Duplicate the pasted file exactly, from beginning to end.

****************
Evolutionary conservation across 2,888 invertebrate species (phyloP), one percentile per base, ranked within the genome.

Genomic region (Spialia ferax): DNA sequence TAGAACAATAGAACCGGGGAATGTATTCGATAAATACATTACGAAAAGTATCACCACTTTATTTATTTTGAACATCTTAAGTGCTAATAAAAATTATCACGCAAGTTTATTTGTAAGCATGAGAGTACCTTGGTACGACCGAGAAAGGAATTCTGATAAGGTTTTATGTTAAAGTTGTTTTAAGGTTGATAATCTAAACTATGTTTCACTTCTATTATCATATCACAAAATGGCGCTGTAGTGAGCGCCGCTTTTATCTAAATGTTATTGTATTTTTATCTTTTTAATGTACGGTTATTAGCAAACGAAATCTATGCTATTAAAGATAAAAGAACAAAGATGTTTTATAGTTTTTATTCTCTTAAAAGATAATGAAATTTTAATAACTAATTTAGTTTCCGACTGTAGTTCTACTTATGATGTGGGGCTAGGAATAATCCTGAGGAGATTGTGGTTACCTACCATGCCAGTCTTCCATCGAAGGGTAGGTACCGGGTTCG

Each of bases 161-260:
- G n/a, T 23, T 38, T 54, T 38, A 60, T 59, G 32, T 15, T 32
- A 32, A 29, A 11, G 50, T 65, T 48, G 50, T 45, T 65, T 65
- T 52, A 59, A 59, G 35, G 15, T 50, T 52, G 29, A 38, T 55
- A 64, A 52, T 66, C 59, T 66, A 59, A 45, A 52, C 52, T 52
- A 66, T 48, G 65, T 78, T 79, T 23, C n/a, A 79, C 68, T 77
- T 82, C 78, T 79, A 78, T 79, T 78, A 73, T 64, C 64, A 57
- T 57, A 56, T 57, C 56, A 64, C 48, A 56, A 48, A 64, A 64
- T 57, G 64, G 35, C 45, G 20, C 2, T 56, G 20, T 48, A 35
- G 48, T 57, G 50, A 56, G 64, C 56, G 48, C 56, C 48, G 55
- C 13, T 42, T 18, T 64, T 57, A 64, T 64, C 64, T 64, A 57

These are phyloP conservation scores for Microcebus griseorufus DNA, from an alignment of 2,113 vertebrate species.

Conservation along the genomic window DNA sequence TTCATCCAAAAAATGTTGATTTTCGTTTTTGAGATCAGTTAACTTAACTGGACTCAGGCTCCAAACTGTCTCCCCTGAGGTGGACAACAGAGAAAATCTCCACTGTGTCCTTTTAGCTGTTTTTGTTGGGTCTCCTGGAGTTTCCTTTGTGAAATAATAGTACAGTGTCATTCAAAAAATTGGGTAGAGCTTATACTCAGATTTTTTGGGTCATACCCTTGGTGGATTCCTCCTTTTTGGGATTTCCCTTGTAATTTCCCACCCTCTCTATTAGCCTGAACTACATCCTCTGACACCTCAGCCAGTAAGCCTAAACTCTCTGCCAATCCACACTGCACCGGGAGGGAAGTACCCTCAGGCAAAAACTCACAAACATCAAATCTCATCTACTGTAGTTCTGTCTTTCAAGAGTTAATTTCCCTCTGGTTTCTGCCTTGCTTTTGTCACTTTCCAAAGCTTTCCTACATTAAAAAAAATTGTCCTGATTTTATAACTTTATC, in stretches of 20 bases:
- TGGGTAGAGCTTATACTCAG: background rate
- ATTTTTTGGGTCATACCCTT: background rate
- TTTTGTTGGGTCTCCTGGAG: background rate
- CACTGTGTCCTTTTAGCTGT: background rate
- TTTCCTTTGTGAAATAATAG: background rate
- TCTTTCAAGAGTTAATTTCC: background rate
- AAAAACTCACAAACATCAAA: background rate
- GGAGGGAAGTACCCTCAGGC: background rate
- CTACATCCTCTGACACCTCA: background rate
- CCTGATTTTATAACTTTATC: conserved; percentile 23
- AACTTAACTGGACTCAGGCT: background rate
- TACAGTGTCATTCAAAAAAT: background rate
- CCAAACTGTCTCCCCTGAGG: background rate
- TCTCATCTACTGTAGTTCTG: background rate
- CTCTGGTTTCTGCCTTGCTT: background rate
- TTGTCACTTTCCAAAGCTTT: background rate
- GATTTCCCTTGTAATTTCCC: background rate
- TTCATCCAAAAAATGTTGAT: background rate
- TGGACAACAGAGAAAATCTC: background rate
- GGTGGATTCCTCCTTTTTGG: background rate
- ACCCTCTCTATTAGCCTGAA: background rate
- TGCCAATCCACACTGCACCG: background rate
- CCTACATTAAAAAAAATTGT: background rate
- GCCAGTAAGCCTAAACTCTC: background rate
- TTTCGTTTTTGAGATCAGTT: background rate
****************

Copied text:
Evolutionary conservation across 2,888 invertebrate species (phyloP), one percentile per base, ranked within the genome.

Genomic region (Spialia ferax): DNA sequence TAGAACAATAGAACCGGGGAATGTATTCGATAAATACATTACGAAAAGTATCACCACTTTATTTATTTTGAACATCTTAAGTGCTAATAAAAATTATCACGCAAGTTTATTTGTAAGCATGAGAGTACCTTGGTACGACCGAGAAAGGAATTCTGATAAGGTTTTATGTTAAAGTTGTTTTAAGGTTGATAATCTAAACTATGTTTCACTTCTATTATCATATCACAAAATGGCGCTGTAGTGAGCGCCGCTTTTATCTAAATGTTATTGTATTTTTATCTTTTTAATGTACGGTTATTAGCAAACGAAATCTATGCTATTAAAGATAAAAGAACAAAGATGTTTTATAGTTTTTATTCTCTTAAAAGATAATGAAATTTTAATAACTAATTTAGTTTCCGACTGTAGTTCTACTTATGATGTGGGGCTAGGAATAATCCTGAGGAGATTGTGGTTACCTACCATGCCAGTCTTCCATCGAAGGGTAGGTACCGGGTTCG

Each of bases 161-260:
- G n/a, T 23, T 38, T 54, T 38, A 60, T 59, G 32, T 15, T 32
- A 32, A 29, A 11, G 50, T 65, T 48, G 50, T 45, T 65, T 65
- T 52, A 59, A 59, G 35, G 15, T 50, T 52, G 29, A 38, T 55
- A 64, A 52, T 66, C 59, T 66, A 59, A 45, A 52, C 52, T 52
- A 66, T 48, G 65, T 78, T 79, T 23, C n/a, A 79, C 68, T 77
- T 82, C 78, T 79, A 78, T 79, T 78, A 73, T 64, C 64, A 57
- T 57, A 56, T 57, C 56, A 64, C 48, A 56, A 48, A 64, A 64
- T 57, G 64, G 35, C 45, G 20, C 2, T 56, G 20, T 48, A 35
- G 48, T 57, G 50, A 56, G 64, C 56, G 48, C 56, C 48, G 55
- C 13, T 42, T 18, T 64, T 57, A 64, T 64, C 64, T 64, A 57

These are phyloP conservation scores for Microcebus griseorufus DNA, from an alignment of 2,113 vertebrate species.

Conservation along the genomic window DNA sequence TTCATCCAAAAAATGTTGATTTTCGTTTTTGAGATCAGTTAACTTAACTGGACTCAGGCTCCAAACTGTCTCCCCTGAGGTGGACAACAGAGAAAATCTCCACTGTGTCCTTTTAGCTGTTTTTGTTGGGTCTCCTGGAGTTTCCTTTGTGAAATAATAGTACAGTGTCATTCAAAAAATTGGGTAGAGCTTATACTCAGATTTTTTGGGTCATACCCTTGGTGGATTCCTCCTTTTTGGGATTTCCCTTGTAATTTCCCACCCTCTCTATTAGCCTGAACTACATCCTCTGACACCTCAGCCAGTAAGCCTAAACTCTCTGCCAATCCACACTGCACCGGGAGGGAAGTACCCTCAGGCAAAAACTCACAAACATCAAATCTCATCTACTGTAGTTCTGTCTTTCAAGAGTTAATTTCCCTCTGGTTTCTGCCTTGCTTTTGTCACTTTCCAAAGCTTTCCTACATTAAAAAAAATTGTCCTGATTTTATAACTTTATC, in stretches of 20 bases:
- TGGGTAGAGCTTATACTCAG: background rate
- ATTTTTTGGGTCATACCCTT: background rate
- TTTTGTTGGGTCTCCTGGAG: background rate
- CACTGTGTCCTTTTAGCTGT: background rate
- TTTCCTTTGTGAAATAATAG: background rate
- TCTTTCAAGAGTTAATTTCC: background rate
- AAAAACTCACAAACATCAAA: background rate
- GGAGGGAAGTACCCTCAGGC: background rate
- CTACATCCTCTGACACCTCA: background rate
- CCTGATTTTATAACTTTATC: conserved; percentile 23
- AACTTAACTGGACTCAGGCT: background rate
- TACAGTGTCATTCAAAAAAT: background rate
- CCAAACTGTCTCCCCTGAGG: background rate
- TCTCATCTACTGTAGTTCTG: background rate
- CTCTGGTTTCTGCCTTGCTT: background rate
- TTGTCACTTTCCAAAGCTTT: background rate
- GATTTCCCTTGTAATTTCCC: background rate
- TTCATCCAAAAAATGTTGAT: background rate
- TGGACAACAGAGAAAATCTC: background rate
- GGTGGATTCCTCCTTTTTGG: background rate
- ACCCTCTCTATTAGCCTGAA: background rate
- TGCCAATCCACACTGCACCG: background rate
- CCTACATTAAAAAAAATTGT: background rate
- GCCAGTAAGCCTAAACTCTC: background rate
- TTTCGTTTTTGAGATCAGTT: background rate